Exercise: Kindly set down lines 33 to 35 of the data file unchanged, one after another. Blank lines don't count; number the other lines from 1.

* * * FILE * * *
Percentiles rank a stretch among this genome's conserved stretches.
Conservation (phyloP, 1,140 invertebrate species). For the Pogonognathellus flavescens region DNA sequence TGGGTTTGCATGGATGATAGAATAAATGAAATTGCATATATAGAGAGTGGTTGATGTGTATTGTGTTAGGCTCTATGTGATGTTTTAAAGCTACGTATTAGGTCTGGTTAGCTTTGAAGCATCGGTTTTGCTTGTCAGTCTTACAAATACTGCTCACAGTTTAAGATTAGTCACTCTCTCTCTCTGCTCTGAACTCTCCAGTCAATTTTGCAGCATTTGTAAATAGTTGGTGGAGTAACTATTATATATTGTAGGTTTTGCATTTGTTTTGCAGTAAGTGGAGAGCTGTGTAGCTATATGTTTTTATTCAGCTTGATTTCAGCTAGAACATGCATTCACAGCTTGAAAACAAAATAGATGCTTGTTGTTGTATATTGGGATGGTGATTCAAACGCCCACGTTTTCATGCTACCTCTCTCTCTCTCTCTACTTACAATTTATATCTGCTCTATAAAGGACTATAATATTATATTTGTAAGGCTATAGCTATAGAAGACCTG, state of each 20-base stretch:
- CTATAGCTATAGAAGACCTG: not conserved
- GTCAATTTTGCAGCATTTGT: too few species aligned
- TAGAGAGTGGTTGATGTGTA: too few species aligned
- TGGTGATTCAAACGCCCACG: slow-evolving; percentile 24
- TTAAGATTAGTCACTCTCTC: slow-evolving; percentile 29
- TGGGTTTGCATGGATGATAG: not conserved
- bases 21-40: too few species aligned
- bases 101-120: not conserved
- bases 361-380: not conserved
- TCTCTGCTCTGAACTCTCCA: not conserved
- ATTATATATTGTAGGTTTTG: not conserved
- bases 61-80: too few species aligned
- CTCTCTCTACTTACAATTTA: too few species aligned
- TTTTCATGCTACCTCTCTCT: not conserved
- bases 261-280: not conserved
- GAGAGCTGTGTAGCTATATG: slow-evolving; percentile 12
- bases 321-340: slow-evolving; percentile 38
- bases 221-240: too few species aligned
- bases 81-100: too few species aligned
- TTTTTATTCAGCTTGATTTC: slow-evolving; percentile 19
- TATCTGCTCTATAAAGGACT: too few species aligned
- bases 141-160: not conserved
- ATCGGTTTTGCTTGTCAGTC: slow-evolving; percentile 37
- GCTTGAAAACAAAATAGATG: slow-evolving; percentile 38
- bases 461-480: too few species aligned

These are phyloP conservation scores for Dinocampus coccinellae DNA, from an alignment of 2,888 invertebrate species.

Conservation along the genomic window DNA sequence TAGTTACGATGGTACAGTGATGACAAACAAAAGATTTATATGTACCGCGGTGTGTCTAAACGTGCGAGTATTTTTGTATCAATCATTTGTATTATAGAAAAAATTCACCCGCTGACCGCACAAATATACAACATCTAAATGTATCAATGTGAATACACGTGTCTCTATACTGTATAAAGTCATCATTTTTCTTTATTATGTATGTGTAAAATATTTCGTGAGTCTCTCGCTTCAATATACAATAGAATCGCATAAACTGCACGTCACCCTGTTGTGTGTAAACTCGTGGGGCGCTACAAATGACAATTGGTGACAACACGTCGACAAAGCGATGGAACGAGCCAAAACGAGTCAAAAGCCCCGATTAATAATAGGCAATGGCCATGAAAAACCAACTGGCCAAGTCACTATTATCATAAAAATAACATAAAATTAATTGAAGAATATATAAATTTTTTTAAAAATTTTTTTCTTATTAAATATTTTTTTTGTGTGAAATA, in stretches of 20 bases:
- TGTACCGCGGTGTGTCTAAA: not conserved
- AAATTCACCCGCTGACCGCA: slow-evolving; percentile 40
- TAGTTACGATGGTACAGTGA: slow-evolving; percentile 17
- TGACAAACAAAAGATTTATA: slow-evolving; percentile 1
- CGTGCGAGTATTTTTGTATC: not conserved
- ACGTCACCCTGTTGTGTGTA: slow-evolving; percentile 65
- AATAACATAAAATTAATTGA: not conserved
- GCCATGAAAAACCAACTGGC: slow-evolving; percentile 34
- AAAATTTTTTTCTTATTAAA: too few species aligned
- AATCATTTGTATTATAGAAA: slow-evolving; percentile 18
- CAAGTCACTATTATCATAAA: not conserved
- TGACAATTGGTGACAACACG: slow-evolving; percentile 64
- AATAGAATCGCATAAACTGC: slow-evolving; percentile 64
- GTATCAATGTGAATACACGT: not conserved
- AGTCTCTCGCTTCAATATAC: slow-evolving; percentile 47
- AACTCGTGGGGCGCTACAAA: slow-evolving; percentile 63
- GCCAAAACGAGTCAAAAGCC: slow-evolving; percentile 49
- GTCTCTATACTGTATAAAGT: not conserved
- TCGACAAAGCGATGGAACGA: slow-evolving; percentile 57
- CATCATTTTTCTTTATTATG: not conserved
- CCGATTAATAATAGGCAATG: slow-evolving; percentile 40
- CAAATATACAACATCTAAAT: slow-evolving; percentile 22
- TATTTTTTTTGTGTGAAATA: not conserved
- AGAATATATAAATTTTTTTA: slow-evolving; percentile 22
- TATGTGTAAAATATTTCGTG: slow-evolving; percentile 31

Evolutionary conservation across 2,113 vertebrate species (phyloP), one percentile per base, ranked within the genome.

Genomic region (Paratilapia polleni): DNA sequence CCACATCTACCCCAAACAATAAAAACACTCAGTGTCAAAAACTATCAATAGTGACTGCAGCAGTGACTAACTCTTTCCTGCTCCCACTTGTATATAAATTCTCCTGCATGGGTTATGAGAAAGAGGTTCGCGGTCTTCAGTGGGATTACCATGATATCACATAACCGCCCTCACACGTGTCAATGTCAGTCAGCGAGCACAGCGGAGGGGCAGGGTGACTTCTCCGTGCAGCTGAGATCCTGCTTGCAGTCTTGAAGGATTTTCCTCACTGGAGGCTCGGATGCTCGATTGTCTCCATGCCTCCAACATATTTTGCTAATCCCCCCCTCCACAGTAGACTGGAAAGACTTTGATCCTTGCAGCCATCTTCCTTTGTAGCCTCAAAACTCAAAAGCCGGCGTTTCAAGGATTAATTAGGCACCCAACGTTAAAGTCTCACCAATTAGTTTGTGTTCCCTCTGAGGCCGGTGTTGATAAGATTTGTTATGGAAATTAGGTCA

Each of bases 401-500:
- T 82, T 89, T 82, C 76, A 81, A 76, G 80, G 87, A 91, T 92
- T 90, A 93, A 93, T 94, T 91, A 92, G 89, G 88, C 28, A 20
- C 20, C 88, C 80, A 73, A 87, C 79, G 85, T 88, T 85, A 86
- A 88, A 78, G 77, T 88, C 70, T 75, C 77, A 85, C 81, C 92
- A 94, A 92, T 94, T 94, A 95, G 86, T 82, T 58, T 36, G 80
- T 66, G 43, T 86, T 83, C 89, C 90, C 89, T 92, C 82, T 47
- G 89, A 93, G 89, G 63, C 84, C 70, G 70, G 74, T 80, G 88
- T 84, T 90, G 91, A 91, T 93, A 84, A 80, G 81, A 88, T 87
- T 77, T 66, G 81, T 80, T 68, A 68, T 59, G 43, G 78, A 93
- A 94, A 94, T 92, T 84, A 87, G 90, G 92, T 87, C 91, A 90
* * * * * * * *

- TGACAAACAAAAGATTTATA: slow-evolving; percentile 1
- CGTGCGAGTATTTTTGTATC: not conserved
- ACGTCACCCTGTTGTGTGTA: slow-evolving; percentile 65